A necessary evil

Posted 20 October 2021 by Matt / In Group Tastings
A necessary evil

“Let me tell you what you should have done.” Despite developing a comparatively thick skin over the quarter of the century that I’ve worked within marketing and PR - armchair experts who assert their knowledge of my specialism based on little more than a brief attendance at the university of life, never fail but to piss me off. I don’t tell IT developers how to solve technical problems. I certainly don’t tell medical professionals how to diagnose illnesses (despite science coming under continued threat from uneducated opinion). And yet these same, usually highly intelligent people regularly join the ranks of a seemingly endless stream of neophytes – all eager to proclaim how much they know about whisky marketing. All hail Wikipedia.

Whilst the Internet certainly exacerbates Dunning-Kruger effects (of being ignorant to your own ignorance) at the other end of the spectrum there are those who believe marketing and PR to be entirely pointless exercises. Or at the least for the disciplines’ activities to be supernaturally responsible for adding zeros to product prices – either through their underlying costs, or because ‘deploying the marketing bods’ simply satisfies the pre-flight checklist for jacking up prices.

“I’d rather have the bottle at a cheaper price without the unnecessary marketing”. Is uttered all too frequently. And is deaf to the concept that without the “unnecessary marketing” how would anyone be aware of the bottle’s existence, let alone be tempted into purchasing it over and above a different product? The notion is also gravely mistaken as to how much of a reduction you might expect on your bottle price were the costs of marketing and communications removed from it. The idea that firing us marketeers will result in a return to early 90s whisky price utopia is a pure and utter fiction.

Promotion and engendering a positive reputation are fundamental to whisky being able to continue to tell its story. If no one knows about it – no one is going to be either interested in it, no one will invest in its future, and no one will buy it.

That story needs to be both compelling as well as adaptable to a multitude of different audiences. Whilst you might be perennially fascinated by the intricacies of yeast flocculation (and good for you – me too), many others possess a strong affinity for whisky’s emotional appeals – the romance of dramatic landscapes, the remarkable generational knowledge transfer – or even just a label that strikes a long-forgotten chord.

Before the advent of the Internet, whisky promotion was a far simpler affair – and it primarily employed two techniques – advertising and tastings. Whisky ads have enough to say about that they deserve another separate piece, but tastings by and large have not really changed in format over the decades. Whilst nowadays there might be a few more cocktails and far less 90s PowerPoint (it was a new thing back then) – the activities and goals are still the same – taste some nice things, engender brand loyalty and sell some bottles. Simple and effective. But the storytelling – be that emotive or technical - that goes alongside tastings is comprehensively different to what it was 30 years ago.

The arrival of the ‘information superhighway’ (sorry Tomorrow’s World that one never quite stuck) and the creation of the whisky show (just after the turn of the millennium – these larger events are a relatively new invention) – both led to a contraction in the number of in-store tastings and a move out of the brick-and-mortar stores to larger expos – and of course online. Whisky marketing changed. And whilst there were many more tools in the marketeer’s toolbox with which to reach budding consumers, there was also social media to content with – and a new contradiction where purchasing was arguably less based on tasting, and more based around reading/view digital content. Influencers. God damn influencers.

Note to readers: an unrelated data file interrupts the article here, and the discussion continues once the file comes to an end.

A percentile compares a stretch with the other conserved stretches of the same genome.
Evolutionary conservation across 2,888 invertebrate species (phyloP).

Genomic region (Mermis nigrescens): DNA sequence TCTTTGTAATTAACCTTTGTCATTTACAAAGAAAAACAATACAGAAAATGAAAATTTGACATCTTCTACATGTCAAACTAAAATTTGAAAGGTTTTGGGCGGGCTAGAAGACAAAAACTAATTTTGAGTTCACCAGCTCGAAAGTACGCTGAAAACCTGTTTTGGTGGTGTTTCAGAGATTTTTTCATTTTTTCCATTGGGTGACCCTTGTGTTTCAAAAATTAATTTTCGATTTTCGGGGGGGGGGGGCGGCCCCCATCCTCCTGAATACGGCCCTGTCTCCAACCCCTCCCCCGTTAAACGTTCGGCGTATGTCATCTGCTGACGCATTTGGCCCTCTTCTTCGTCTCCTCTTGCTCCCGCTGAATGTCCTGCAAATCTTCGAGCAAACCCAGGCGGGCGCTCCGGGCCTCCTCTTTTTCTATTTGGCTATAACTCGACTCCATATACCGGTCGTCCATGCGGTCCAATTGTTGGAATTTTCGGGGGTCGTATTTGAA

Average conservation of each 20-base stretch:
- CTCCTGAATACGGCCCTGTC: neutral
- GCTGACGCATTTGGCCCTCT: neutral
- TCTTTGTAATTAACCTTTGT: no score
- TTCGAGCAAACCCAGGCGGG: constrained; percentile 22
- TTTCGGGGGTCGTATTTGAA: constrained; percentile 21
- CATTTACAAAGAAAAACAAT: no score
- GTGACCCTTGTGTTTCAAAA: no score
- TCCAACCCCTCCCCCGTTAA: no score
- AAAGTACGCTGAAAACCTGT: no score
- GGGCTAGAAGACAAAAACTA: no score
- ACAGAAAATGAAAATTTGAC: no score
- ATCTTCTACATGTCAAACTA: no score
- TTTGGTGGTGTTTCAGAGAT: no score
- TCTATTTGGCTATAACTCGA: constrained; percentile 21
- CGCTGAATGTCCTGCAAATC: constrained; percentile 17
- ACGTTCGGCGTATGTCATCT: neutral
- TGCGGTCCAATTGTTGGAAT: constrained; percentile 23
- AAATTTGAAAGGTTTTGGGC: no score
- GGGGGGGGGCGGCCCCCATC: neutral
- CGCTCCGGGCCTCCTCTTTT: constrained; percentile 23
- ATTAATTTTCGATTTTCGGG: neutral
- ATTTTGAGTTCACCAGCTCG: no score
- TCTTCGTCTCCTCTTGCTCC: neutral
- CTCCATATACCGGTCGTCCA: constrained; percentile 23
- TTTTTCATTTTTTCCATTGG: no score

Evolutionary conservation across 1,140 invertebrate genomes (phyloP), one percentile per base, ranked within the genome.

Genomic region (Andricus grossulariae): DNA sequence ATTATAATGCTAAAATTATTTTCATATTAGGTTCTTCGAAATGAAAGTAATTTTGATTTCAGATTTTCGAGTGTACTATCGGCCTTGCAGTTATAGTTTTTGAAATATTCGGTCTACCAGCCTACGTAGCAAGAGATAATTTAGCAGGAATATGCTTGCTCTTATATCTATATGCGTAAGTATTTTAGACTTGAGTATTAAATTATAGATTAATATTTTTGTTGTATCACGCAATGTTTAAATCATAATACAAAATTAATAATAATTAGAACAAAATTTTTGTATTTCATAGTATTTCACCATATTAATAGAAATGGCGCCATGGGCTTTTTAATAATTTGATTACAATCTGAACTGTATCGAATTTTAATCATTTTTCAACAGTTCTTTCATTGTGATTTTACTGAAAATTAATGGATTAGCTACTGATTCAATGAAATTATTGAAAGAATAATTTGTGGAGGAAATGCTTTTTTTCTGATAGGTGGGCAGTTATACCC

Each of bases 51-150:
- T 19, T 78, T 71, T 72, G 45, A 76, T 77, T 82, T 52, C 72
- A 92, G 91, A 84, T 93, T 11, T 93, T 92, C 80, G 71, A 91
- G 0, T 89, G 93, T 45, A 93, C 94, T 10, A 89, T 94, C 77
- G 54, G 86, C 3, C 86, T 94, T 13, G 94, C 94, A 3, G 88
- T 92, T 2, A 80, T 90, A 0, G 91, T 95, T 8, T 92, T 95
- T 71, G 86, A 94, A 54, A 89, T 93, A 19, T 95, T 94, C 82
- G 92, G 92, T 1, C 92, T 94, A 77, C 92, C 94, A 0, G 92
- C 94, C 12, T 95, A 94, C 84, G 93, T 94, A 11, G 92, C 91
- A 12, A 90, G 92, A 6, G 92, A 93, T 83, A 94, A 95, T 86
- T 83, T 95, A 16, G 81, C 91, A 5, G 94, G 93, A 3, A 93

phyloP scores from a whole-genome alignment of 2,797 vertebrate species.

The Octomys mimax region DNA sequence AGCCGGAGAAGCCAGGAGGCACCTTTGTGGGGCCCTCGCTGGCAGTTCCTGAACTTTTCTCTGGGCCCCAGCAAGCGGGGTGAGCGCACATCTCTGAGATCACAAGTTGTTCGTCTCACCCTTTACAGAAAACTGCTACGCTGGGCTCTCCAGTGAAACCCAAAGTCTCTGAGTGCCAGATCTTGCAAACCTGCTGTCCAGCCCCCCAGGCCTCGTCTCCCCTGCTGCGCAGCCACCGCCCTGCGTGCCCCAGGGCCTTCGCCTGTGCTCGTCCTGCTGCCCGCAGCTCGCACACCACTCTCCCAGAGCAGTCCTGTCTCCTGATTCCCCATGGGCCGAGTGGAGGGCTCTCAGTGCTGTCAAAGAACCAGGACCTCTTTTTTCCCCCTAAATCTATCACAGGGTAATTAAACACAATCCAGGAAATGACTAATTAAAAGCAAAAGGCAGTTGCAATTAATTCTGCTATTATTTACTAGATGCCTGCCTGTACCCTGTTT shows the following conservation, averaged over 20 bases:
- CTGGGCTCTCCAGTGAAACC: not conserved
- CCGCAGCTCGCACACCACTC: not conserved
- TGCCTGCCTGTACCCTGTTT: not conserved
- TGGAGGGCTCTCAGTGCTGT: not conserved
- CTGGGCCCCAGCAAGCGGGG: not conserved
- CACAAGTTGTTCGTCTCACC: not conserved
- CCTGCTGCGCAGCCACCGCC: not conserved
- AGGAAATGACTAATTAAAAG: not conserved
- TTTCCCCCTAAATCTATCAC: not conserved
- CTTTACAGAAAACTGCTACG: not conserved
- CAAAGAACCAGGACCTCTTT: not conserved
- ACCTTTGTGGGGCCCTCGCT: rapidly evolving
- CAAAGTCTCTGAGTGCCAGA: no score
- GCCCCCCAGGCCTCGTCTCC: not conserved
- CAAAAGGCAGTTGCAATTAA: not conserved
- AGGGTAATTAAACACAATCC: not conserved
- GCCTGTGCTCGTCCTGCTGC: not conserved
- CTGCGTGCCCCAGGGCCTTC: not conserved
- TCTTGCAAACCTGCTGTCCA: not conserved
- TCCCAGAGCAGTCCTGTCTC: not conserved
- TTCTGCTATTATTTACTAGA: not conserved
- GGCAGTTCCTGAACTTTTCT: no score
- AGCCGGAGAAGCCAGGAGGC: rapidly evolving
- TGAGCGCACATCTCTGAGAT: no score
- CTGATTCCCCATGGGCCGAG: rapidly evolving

Many moons passed and then the needle slowly started to swing back the other way. The sheer volume of choice that consumers are faced with nowadays necessitates that brands offer as mixed a selection of promotional activities as their ranges – and these can be seen to cover the gamut of experiential, personal, digital and taste. After years of relying too much on digital communications brands have recognised that in order to thrive within a world based around choice – that the way whisky is presented and communicated to consumers is vital. Different strokes for different folks. And there are now many different folks – with a huge variety of needs, wants and budgets.

And so, when you see a message that fails to resonate with you – and before you parade around your imaginary marketing credentials – consider that it is entirely possible that you were not the target audience for said message. You might find lifestyle-based communication to be unnecessary window dressing – but nevertheless it is still vital for whisky to continue to broaden its appeal to a wider base customer. Similarly, a very casual whisky drinker might well be put off by the intricacies of the technical side of whisky’s creation as a starting point to their journey into the spirit. Of course, there is no one size fits all - the correct approach is whichever resonates best with a particular audience and thus achieves the objective of raising the profile and sales of that particular whisky.

Despite the naysays, whisky marketing is neither easy, nor is it superfluous to the greater goal of broadening the appeal of the spirit. You might still think of us marketeers as insidious and malevolent – but I’d argue that we’re a very necessary evil.

Today’s review segment is part of a wider marketing effort for Lux Row. A number of whisky writers have been asked to pen some thoughts on two new releases (Ezra Brooks 99 and Rebel 100 bourbons) and to post them concurrently this morning – thus creating something of a ‘thunderclap’ campaign where everyone’s social media is awash with Lux Row content. It’s a tried and tested technique.

Outside of the promotional concept, today’s flash blog does present an interesting comparison point – both in terms of how writers approach their reviews of the same liquids (which paraphrase the Wikipedia entry for Lux Row and which spend the time to create some original thought) and also with regards to what will surely be a divergence of taste.

We can’t all like the same things – and as with any form of reviewing, your best bet in terms of judging where you spend your reading/viewing time is to focus in on those whose views and palates most closely relate to your own. A flash blog offers you the perfect opporunity to make that decision.


The Dramble reviews Ezra Brooks 99

Bottle Name: Ezra Brooks 99

ABV: 49.5%
Distillery: Lux Row